I was told to abstain from “wimun” for thirty days and report each night for therapy. The diagnosis, prognosis and treatment always concluded with the prescription: “Take a few beers and call me in the morning.”  Physical therapy required me to join five rail thin dudes in filthy jeans and cowboy boots as we crammed into the cab of a rusted Ford pickup.  We would drive along the ancient Blackfoot river at dusk – –  seven dusty miles to a dimly lit roadside bar where we would listen to music, drink and shoot pool.

The juke box played only country and western music.  In Montana, The Doors were things you walked through.  The Boss was someone you worked for and the Grateful Dead were war heroes.  Music and life lessons were taught each night by professors Willie Nelson, Merle Haggard, George Jones, John Anderson, Ronnie Millsap and Tanya Tucker.  The lyrics seemed written just for me and each night, a different surgeon would seek to suture my eviscerated self-esteem. Each ballad sought to assure its listener that life was not over but in fact, on the cusp of being lived more deeply. I was neither the first nor the last person to ever allow a female get the best of him.

The wranglers with whom I shared the bunkhouse fell in and out of love at the drop of a ten gallon hat.  A guest/ranch hand affair had a shorter life expectancy than a lightening bug in a room full of flypaper. Each week was a soap opera with an all too predictable script. Introduce one new single female guest. Stir in the ingredients of ten wranglers. Watch as a doomed relationship heats up between successful Wrangler A and a clearly out-of-his-league female guest B. Their romance percolates like cowboy coffee over a morning campfire and heats up at BBQs by the river and under the spell of crimson sunsets.

There was something in that fresh Montana air. Perhaps it was the glimpse of a less complicated life or the sudden absence of confusing urban materialism that stirred some latent homesteading gene in these city girls – driving them into the arms of these weathered, sinewy, reliable, monosyllabic cowboys who worked like ants – lifting ten times their weight, stringing a mile of barbed wire, and still having the stamina to dance all night to the Cotton-Eyed Joe.  Tragically, the perfume of moonlit nights and high alpine sage faded into the musky reality of earthy communication, limited professional prospects and a parochial inability to know the exact location of Atlanta, Georgia.  The red hot romantic fire would quickly smolder. All the while, a distant transistor radio would sit illuminated in the bunk house window playing classic country music that hung like smoke of a distant forest fire.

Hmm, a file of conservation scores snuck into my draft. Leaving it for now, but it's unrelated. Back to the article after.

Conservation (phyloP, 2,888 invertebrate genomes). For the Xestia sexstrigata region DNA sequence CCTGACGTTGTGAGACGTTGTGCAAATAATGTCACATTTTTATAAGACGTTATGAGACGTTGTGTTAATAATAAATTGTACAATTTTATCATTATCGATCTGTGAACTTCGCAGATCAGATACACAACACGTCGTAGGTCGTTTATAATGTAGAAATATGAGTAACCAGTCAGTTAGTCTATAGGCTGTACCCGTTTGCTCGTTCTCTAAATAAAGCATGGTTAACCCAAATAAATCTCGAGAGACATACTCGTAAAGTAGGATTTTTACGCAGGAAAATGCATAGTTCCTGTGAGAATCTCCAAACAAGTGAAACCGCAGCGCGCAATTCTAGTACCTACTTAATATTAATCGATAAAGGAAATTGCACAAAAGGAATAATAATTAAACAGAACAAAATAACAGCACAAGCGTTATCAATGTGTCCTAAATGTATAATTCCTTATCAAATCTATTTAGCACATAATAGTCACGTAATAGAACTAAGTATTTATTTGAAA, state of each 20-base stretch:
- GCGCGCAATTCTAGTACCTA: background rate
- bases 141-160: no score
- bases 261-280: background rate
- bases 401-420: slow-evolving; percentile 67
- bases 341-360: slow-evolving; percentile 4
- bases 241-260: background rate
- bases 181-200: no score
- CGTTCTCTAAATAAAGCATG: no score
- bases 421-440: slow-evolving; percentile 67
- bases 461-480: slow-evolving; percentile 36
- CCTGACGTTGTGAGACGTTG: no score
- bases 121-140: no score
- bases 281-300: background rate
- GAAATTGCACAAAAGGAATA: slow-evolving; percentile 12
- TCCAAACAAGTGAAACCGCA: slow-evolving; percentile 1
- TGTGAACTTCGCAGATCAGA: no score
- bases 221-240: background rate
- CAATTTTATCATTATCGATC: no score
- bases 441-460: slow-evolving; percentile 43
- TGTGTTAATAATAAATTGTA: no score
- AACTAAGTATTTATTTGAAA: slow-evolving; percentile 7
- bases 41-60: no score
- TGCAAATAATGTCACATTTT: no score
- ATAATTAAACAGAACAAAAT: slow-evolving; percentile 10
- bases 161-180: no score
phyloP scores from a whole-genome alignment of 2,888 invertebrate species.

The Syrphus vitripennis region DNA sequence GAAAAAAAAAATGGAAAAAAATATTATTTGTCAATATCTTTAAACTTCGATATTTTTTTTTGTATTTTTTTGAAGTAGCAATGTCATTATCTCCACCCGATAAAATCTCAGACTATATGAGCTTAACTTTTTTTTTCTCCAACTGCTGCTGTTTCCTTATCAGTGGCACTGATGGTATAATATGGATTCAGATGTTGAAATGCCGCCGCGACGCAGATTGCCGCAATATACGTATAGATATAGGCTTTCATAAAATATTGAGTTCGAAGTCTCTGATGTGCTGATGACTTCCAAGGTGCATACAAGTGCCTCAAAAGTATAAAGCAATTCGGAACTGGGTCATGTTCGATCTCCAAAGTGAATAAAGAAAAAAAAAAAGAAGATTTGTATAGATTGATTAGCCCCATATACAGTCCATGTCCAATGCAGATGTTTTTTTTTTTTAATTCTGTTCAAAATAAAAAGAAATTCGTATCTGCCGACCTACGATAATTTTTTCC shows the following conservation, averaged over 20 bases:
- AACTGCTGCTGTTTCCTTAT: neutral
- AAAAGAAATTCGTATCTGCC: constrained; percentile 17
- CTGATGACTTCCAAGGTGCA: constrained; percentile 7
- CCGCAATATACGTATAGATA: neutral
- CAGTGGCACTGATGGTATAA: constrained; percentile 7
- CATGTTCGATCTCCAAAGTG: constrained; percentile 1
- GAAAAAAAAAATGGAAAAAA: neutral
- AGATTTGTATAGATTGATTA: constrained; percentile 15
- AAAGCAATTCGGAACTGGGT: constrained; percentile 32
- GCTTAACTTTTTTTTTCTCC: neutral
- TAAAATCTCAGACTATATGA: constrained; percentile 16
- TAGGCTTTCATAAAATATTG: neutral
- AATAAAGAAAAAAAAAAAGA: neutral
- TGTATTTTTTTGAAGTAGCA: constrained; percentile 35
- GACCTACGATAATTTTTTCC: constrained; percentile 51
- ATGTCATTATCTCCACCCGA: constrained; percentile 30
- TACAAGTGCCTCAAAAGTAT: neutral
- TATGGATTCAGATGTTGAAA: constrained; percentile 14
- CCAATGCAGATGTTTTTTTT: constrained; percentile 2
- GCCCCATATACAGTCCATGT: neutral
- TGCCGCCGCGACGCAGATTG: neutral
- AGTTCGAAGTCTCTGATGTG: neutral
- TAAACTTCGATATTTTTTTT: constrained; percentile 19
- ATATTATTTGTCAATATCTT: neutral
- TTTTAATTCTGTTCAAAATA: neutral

In the summer of 1981,  country music became forever burned into my musical liturgy.  I instantly identified with the tortured baritone of Keith Whitley, a gifted rising country star who chose fame over family and drank himself to death. His penchant for self destruction battles with his self awareness and self effacing humor in each song.   In ” It Ain’t Nothin”, Whitley is “lower than well digger’s shoes, knee-deep in a mess of blues.” In his haunting signature song, “ I’m No Stranger To The Rain “, Keith seemed to understand that he could never escape his own demons. “I’m no stranger to the rain. I’m a friend of thunder.  Lord, is it any wonder lightning strikes me ?  I’ve fought with the devil, got down on his level, but I never gave in so he gave up on me…”

I never forgot those feelings or the promise that I would recover to love again. There was integrity in the music and century-old, oak understanding in the lyrics.  Above all, this music was all American.  The songs were anthems to our way of life and dedicated to everyday men and women enduring hard knocks and taking risks.  Whether the singer got his or her black eye from a lost job, broken marriage or lost opportunity, every song seemed to revolve around having the courage to carry on. The songs also remind you to celebrate the little treasures of life –butterfly kisses at night with a young daughter or remembering to live your life like you were dying.  Country is not about serving yourself first, it’s about putting service ahead of yourself – – to your country, family and those less fortunate.  They are ballads of the broken and the brave. They preach personal responsibility and perseverance.

Country captures what it is like for those who live within the noble lines of life. It’s music fills a void in many of us. It teaches the value of family, and the simple pleasures that arise out of hard work and sacrificing for something that is worth the wait.  It serenades those who live, love and labor — and celebrates our authenticity and nationalism while lamenting our broken dreams, imperfection and disappointment. It’s all part of our personal life lessons as a people and as a country.

In the end, Americans are as durable as denim. When we get bogged down by our own divisiveness and self pity, we occasionally need to be kicked in the ass – perhaps in a song. The lyrics are sharp and to the point — tomorrow’s another day and nothing happens until someone starts doing something.  And don’t forget to give it everything you got. After all, that’s what it means to be “country strong”.